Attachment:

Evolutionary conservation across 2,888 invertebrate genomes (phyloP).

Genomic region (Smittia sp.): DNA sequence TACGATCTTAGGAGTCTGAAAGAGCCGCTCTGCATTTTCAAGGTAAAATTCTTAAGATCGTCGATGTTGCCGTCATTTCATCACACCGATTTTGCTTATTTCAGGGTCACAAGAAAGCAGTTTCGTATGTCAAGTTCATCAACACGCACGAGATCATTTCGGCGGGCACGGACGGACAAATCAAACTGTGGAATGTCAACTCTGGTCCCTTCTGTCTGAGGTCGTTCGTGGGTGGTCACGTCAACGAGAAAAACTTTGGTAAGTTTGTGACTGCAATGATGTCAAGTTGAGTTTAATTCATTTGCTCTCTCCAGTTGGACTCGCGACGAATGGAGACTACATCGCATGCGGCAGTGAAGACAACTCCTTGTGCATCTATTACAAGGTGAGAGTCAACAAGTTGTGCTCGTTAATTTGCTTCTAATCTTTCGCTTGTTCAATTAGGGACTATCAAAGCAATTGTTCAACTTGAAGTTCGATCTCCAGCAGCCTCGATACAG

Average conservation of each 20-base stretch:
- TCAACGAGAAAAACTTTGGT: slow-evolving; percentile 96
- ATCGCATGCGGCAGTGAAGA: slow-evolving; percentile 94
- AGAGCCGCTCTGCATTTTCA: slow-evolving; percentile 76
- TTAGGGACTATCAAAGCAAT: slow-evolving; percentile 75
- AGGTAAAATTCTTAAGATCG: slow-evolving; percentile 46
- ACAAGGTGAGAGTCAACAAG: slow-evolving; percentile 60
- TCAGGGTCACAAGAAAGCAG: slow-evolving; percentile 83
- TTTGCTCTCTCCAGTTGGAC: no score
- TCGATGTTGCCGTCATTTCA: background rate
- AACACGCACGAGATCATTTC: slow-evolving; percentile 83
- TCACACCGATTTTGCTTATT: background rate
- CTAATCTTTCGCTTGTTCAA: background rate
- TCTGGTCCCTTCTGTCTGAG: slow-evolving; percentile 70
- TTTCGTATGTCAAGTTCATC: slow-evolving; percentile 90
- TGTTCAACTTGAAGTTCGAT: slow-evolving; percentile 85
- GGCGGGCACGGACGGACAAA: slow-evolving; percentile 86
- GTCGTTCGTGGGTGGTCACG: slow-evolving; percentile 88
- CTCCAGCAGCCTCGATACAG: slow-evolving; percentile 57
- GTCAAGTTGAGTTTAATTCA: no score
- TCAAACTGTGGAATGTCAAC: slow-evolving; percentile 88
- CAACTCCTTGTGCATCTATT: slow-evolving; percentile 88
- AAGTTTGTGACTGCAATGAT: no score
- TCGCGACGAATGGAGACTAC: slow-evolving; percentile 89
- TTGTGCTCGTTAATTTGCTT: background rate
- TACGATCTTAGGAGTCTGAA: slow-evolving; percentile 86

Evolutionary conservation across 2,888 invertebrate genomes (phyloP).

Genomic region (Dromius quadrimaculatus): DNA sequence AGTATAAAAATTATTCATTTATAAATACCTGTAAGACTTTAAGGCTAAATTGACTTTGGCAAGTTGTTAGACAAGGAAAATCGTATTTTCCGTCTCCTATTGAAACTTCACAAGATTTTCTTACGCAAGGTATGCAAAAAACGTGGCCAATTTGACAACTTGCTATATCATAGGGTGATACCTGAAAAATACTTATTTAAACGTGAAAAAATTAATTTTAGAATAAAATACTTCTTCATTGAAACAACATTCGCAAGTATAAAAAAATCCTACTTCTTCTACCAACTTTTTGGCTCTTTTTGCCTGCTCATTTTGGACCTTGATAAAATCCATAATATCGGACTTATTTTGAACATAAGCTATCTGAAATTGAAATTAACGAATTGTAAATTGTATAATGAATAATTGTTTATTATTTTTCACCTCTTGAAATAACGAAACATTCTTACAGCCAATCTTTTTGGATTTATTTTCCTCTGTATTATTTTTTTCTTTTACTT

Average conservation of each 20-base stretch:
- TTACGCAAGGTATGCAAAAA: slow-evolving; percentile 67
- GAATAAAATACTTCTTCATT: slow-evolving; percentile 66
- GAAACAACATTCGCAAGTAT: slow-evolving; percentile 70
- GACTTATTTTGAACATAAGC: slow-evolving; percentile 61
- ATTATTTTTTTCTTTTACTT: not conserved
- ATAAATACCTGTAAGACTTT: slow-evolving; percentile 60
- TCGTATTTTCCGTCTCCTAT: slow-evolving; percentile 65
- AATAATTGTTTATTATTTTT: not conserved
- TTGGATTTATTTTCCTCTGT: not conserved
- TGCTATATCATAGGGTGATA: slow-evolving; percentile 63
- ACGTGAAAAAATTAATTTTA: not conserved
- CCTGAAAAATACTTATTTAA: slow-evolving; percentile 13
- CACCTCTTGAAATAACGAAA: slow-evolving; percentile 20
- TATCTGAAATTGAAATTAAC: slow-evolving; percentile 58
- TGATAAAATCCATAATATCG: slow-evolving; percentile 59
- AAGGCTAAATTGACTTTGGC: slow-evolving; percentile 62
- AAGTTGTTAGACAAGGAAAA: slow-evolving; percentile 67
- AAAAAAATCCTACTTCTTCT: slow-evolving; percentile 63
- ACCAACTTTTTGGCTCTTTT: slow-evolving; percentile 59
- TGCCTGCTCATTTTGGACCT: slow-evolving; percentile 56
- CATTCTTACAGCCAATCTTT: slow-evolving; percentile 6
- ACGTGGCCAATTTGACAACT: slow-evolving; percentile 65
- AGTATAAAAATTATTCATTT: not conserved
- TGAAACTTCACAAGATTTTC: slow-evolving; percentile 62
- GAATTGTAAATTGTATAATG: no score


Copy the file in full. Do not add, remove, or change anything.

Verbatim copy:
Evolutionary conservation across 2,888 invertebrate genomes (phyloP).

Genomic region (Smittia sp.): DNA sequence TACGATCTTAGGAGTCTGAAAGAGCCGCTCTGCATTTTCAAGGTAAAATTCTTAAGATCGTCGATGTTGCCGTCATTTCATCACACCGATTTTGCTTATTTCAGGGTCACAAGAAAGCAGTTTCGTATGTCAAGTTCATCAACACGCACGAGATCATTTCGGCGGGCACGGACGGACAAATCAAACTGTGGAATGTCAACTCTGGTCCCTTCTGTCTGAGGTCGTTCGTGGGTGGTCACGTCAACGAGAAAAACTTTGGTAAGTTTGTGACTGCAATGATGTCAAGTTGAGTTTAATTCATTTGCTCTCTCCAGTTGGACTCGCGACGAATGGAGACTACATCGCATGCGGCAGTGAAGACAACTCCTTGTGCATCTATTACAAGGTGAGAGTCAACAAGTTGTGCTCGTTAATTTGCTTCTAATCTTTCGCTTGTTCAATTAGGGACTATCAAAGCAATTGTTCAACTTGAAGTTCGATCTCCAGCAGCCTCGATACAG

Average conservation of each 20-base stretch:
- TCAACGAGAAAAACTTTGGT: slow-evolving; percentile 96
- ATCGCATGCGGCAGTGAAGA: slow-evolving; percentile 94
- AGAGCCGCTCTGCATTTTCA: slow-evolving; percentile 76
- TTAGGGACTATCAAAGCAAT: slow-evolving; percentile 75
- AGGTAAAATTCTTAAGATCG: slow-evolving; percentile 46
- ACAAGGTGAGAGTCAACAAG: slow-evolving; percentile 60
- TCAGGGTCACAAGAAAGCAG: slow-evolving; percentile 83
- TTTGCTCTCTCCAGTTGGAC: no score
- TCGATGTTGCCGTCATTTCA: background rate
- AACACGCACGAGATCATTTC: slow-evolving; percentile 83
- TCACACCGATTTTGCTTATT: background rate
- CTAATCTTTCGCTTGTTCAA: background rate
- TCTGGTCCCTTCTGTCTGAG: slow-evolving; percentile 70
- TTTCGTATGTCAAGTTCATC: slow-evolving; percentile 90
- TGTTCAACTTGAAGTTCGAT: slow-evolving; percentile 85
- GGCGGGCACGGACGGACAAA: slow-evolving; percentile 86
- GTCGTTCGTGGGTGGTCACG: slow-evolving; percentile 88
- CTCCAGCAGCCTCGATACAG: slow-evolving; percentile 57
- GTCAAGTTGAGTTTAATTCA: no score
- TCAAACTGTGGAATGTCAAC: slow-evolving; percentile 88
- CAACTCCTTGTGCATCTATT: slow-evolving; percentile 88
- AAGTTTGTGACTGCAATGAT: no score
- TCGCGACGAATGGAGACTAC: slow-evolving; percentile 89
- TTGTGCTCGTTAATTTGCTT: background rate
- TACGATCTTAGGAGTCTGAA: slow-evolving; percentile 86

Evolutionary conservation across 2,888 invertebrate genomes (phyloP).

Genomic region (Dromius quadrimaculatus): DNA sequence AGTATAAAAATTATTCATTTATAAATACCTGTAAGACTTTAAGGCTAAATTGACTTTGGCAAGTTGTTAGACAAGGAAAATCGTATTTTCCGTCTCCTATTGAAACTTCACAAGATTTTCTTACGCAAGGTATGCAAAAAACGTGGCCAATTTGACAACTTGCTATATCATAGGGTGATACCTGAAAAATACTTATTTAAACGTGAAAAAATTAATTTTAGAATAAAATACTTCTTCATTGAAACAACATTCGCAAGTATAAAAAAATCCTACTTCTTCTACCAACTTTTTGGCTCTTTTTGCCTGCTCATTTTGGACCTTGATAAAATCCATAATATCGGACTTATTTTGAACATAAGCTATCTGAAATTGAAATTAACGAATTGTAAATTGTATAATGAATAATTGTTTATTATTTTTCACCTCTTGAAATAACGAAACATTCTTACAGCCAATCTTTTTGGATTTATTTTCCTCTGTATTATTTTTTTCTTTTACTT

Average conservation of each 20-base stretch:
- TTACGCAAGGTATGCAAAAA: slow-evolving; percentile 67
- GAATAAAATACTTCTTCATT: slow-evolving; percentile 66
- GAAACAACATTCGCAAGTAT: slow-evolving; percentile 70
- GACTTATTTTGAACATAAGC: slow-evolving; percentile 61
- ATTATTTTTTTCTTTTACTT: not conserved
- ATAAATACCTGTAAGACTTT: slow-evolving; percentile 60
- TCGTATTTTCCGTCTCCTAT: slow-evolving; percentile 65
- AATAATTGTTTATTATTTTT: not conserved
- TTGGATTTATTTTCCTCTGT: not conserved
- TGCTATATCATAGGGTGATA: slow-evolving; percentile 63
- ACGTGAAAAAATTAATTTTA: not conserved
- CCTGAAAAATACTTATTTAA: slow-evolving; percentile 13
- CACCTCTTGAAATAACGAAA: slow-evolving; percentile 20
- TATCTGAAATTGAAATTAAC: slow-evolving; percentile 58
- TGATAAAATCCATAATATCG: slow-evolving; percentile 59
- AAGGCTAAATTGACTTTGGC: slow-evolving; percentile 62
- AAGTTGTTAGACAAGGAAAA: slow-evolving; percentile 67
- AAAAAAATCCTACTTCTTCT: slow-evolving; percentile 63
- ACCAACTTTTTGGCTCTTTT: slow-evolving; percentile 59
- TGCCTGCTCATTTTGGACCT: slow-evolving; percentile 56
- CATTCTTACAGCCAATCTTT: slow-evolving; percentile 6
- ACGTGGCCAATTTGACAACT: slow-evolving; percentile 65
- AGTATAAAAATTATTCATTT: not conserved
- TGAAACTTCACAAGATTTTC: slow-evolving; percentile 62
- GAATTGTAAATTGTATAATG: no score